Why is mental illness in children often referred to as the “invisible epidemic”?
According to the U.S. Surgeon General, approximately 20% of children in the U.S. suffer from a diagnosable mental illness in a given year…. that equates to approximately 17 million children.
Of those 17 million children, 5 million suffer from a SERIOUS mental illness; one that causes significant impairment in daily living. Emotional, social, behavioral, or academic impairment to name a few.
When looking at school-aged children, it’s reported that approximately 1 out of 5 children show signs of a mental illness. A study conducted by the American Journal of Psychiatry, showed that approximately 80% of those children will NOT receive any form of treatment (i.e. counseling, medication, etc.)
These statistics are staggering.
The Silent Epidemic, an article posted in Parents & Kids Magazine in September 2013, provided the following statistics:
- 1 out of 2 cases of mental illness begin before the 14 years of age.
- 50% of children with a SERIOUS mental illness will drop out of High School.
- 1 out of 2 incarcerated juveniles suffer from an undiagnosed mental illness.
- Untreated children are twice as likely to abuse drugs and alcohol.
- Suicide plans amongst youth increased from 2009 (10.9%) to 2011 (12.8%).
- Costs associated with mental disorders in the U.S. are estimated at $247B annually.
If this isn’t enough to convince you of the importance, I’m not sure what else will do the trick. The overall impact and negative consequences associated with undiagnosed mental illness in children is enough to convince me of the importance of EDUCATION, CONVERSATION, and ADVOCACY!
The importance of MAKING THE INVISIBLE EPIDEMIC, VISIBLE!
So, why aren’t more children getting help??
In my opinion, lots of reason!
Lack of Knowledge. Lack of Education. Lack of Staff. Lack of Resources. Lack of Time.
Recognizing, Diagnosing, and, ultimately, Treating mental illness in children is often a collaborative approach. Someone, whether it be a parent or teacher, has to recognize the red flags and warning signs. Then, the child must be referred to a specialist who will evaluate and potentially diagnose the child with a mental illness which will, in turn, result in some form of treatment…. HOPEFULLY!
Unfortunately, all too often, there are MANY holes in this process. Whether it be an unfamiliarity of signs and symptoms of mental illness in children OR a lack of resources in the community, the ball is being dropped and our children are the ones paying the price.
Parents and Teachers don’t always know what to look for… How would they?
Dr. Stephen Shore summed it up perfectly when he stated, “If you’ve met one person with Autism, you’ve met one person with Autism.”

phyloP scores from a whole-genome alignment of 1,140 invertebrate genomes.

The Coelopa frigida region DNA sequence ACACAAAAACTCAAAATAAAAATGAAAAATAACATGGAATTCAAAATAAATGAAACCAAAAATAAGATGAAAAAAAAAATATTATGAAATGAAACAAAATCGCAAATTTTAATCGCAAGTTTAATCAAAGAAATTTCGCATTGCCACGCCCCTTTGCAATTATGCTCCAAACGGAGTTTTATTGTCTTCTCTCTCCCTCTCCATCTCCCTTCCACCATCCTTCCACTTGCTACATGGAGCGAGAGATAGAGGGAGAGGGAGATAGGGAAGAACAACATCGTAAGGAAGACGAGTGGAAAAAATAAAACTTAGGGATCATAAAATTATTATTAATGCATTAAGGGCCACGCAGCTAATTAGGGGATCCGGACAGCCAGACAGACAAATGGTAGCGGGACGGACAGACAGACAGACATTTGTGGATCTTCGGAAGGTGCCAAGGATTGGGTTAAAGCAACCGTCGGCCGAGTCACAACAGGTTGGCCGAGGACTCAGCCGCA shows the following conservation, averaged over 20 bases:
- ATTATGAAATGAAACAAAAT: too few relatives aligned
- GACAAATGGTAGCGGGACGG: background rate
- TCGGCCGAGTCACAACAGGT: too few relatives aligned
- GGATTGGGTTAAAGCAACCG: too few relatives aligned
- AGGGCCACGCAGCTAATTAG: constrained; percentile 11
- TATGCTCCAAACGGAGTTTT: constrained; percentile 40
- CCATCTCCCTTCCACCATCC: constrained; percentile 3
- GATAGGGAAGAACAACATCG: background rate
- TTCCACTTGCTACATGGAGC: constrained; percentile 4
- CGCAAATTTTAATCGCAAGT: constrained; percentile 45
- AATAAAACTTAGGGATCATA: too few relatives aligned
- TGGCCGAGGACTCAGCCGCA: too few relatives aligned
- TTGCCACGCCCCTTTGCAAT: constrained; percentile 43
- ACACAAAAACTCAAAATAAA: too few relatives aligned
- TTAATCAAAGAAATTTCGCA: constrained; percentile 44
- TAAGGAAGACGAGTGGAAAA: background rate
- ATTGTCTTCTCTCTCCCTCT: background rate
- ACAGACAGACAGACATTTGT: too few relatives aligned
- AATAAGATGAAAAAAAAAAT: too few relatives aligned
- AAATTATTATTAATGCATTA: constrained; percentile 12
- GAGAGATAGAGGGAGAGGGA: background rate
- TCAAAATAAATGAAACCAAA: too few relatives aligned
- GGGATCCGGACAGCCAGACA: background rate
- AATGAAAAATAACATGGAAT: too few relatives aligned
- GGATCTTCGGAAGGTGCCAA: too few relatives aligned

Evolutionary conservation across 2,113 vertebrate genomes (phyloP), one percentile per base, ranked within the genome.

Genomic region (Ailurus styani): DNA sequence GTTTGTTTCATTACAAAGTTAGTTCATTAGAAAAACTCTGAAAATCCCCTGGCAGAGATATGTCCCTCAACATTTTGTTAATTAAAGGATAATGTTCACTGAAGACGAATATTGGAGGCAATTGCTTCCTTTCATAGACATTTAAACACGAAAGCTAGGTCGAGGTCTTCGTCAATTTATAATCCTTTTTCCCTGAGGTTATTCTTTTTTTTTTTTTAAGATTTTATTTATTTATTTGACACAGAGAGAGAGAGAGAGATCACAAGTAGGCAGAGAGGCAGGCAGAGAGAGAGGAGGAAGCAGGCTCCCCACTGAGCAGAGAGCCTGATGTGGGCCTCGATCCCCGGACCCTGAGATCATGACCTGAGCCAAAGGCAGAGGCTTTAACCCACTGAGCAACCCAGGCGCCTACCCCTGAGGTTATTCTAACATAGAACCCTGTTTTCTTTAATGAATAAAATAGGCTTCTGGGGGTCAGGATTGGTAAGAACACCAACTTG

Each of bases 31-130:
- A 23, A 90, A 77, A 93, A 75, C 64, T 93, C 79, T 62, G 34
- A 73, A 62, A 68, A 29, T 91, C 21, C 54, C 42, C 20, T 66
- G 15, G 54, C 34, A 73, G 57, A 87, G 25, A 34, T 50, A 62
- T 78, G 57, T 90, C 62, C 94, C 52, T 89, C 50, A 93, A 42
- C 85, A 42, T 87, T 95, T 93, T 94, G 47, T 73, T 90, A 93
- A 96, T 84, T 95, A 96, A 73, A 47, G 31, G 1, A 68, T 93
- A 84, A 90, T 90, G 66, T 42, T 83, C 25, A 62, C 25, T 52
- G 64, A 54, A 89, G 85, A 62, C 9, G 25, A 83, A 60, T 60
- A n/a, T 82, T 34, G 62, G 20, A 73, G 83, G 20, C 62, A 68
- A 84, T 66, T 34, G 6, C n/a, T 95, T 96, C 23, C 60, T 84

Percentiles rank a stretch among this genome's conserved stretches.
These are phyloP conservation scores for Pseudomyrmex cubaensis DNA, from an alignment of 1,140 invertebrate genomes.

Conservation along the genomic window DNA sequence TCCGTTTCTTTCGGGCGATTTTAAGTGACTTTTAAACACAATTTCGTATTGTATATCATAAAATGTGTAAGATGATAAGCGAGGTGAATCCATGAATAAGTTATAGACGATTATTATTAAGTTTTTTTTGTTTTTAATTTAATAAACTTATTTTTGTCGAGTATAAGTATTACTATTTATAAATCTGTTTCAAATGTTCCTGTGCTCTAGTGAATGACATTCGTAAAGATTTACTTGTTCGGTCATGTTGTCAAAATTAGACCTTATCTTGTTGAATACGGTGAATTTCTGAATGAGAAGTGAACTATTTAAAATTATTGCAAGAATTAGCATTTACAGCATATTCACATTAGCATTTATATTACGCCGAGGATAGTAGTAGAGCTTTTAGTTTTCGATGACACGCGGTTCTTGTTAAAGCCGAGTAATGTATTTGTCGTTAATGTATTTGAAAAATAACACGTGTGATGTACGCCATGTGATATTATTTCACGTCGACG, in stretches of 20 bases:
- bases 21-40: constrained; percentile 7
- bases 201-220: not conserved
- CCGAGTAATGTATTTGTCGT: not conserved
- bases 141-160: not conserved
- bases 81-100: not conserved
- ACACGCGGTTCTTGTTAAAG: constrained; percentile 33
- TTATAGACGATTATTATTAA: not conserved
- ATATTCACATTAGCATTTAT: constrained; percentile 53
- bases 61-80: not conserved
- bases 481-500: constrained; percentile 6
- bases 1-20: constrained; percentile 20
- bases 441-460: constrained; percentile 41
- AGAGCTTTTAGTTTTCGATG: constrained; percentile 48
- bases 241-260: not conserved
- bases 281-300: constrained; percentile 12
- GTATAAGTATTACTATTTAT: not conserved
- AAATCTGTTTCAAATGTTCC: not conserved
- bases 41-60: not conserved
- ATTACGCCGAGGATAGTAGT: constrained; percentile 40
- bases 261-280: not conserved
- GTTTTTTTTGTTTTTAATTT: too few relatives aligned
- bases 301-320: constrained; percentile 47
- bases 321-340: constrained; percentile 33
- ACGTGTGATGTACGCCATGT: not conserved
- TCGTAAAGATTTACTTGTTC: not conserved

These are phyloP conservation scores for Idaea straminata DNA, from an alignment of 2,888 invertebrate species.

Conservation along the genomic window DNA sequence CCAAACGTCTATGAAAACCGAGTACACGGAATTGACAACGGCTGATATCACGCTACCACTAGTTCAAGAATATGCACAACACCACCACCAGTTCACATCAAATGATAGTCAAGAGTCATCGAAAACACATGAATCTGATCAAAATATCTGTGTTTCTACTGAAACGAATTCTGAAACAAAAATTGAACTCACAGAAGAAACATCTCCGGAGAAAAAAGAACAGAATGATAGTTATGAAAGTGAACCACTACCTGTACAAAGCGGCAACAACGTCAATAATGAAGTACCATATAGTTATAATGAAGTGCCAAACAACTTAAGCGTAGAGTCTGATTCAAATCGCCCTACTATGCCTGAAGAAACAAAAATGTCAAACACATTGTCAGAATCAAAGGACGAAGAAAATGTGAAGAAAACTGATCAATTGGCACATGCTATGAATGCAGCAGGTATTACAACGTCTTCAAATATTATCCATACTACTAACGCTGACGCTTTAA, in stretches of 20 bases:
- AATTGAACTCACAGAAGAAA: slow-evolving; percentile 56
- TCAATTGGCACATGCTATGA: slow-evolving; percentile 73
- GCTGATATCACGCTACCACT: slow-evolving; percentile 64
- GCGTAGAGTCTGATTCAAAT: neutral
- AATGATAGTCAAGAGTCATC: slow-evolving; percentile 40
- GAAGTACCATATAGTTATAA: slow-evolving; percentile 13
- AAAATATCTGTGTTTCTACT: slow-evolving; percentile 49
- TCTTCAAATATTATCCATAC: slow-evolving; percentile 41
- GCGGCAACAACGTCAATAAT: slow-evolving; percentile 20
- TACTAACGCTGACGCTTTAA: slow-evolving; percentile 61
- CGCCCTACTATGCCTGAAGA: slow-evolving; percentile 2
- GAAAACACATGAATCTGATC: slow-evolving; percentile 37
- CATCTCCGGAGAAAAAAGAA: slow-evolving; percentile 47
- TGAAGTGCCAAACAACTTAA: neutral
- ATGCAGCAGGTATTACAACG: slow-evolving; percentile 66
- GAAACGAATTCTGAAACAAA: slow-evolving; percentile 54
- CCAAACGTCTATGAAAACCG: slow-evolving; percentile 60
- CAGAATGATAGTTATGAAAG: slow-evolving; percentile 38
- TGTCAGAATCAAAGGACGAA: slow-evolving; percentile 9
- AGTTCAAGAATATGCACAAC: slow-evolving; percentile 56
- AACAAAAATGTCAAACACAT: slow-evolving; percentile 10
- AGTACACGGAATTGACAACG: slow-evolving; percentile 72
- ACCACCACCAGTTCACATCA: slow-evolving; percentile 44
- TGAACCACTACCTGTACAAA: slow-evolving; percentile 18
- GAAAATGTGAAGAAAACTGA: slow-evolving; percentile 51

Even if you have experience with mental illness, which is a PLUS, symptoms are different, intensity is different, circumstances are different, and children are different; therefore, the same mental illness can look very different amongst different people.
As I mentioned in my first post, Opening the Doors to Monarch Professional Counseling, my blog is solely intended to educate and empower those individuals who have direct contact with children. My goal is to start conversation and bring awareness to mental illness with hopes of slowly picking away at the associated stigma.
Whether you’re the unknowing parent or the under-trained teacher, the upcoming posts are for you!
This is Part 1 of a 3 part series in which I’ll provide information on the topic of mental illness in children. The topics are outlined below:
- Mental Illness in Children: Part 1 – Is it Really an Invisible Epidemic?
- Mental Illness in Children: Part 2 – What Does IT Look Like?
- Mental Illness in Children: Part 3 – How to get Help for My Child?
In the upcoming posts, I’ll touch on some of the common types of mental illness in children, such Anxiety disorders, Attention-deficit/hyperactivity disorder (ADHD), and Autism Spectrum Disorders (ASD) to name a few. Not only will I explain the illness but I’ll provide you with warning signs and red flags for each.
Please remember that the next posts are not intended to DIAGNOSE a child. In no way will I be saying that ALL hyperactive and impulsive children ARE ADHD. Many different factors play a role in evaluating and diagnosing mental illness.
The posts WILL, however, provide information vital to early identification and intervention of mental illness. Common warning signs, red flags, and tendencies of children struggling with certain mental illnesses will be discussed.
I only hope that the upcoming posts will empower YOU to continue educating yourself as well as others on the topic of mental illness in children.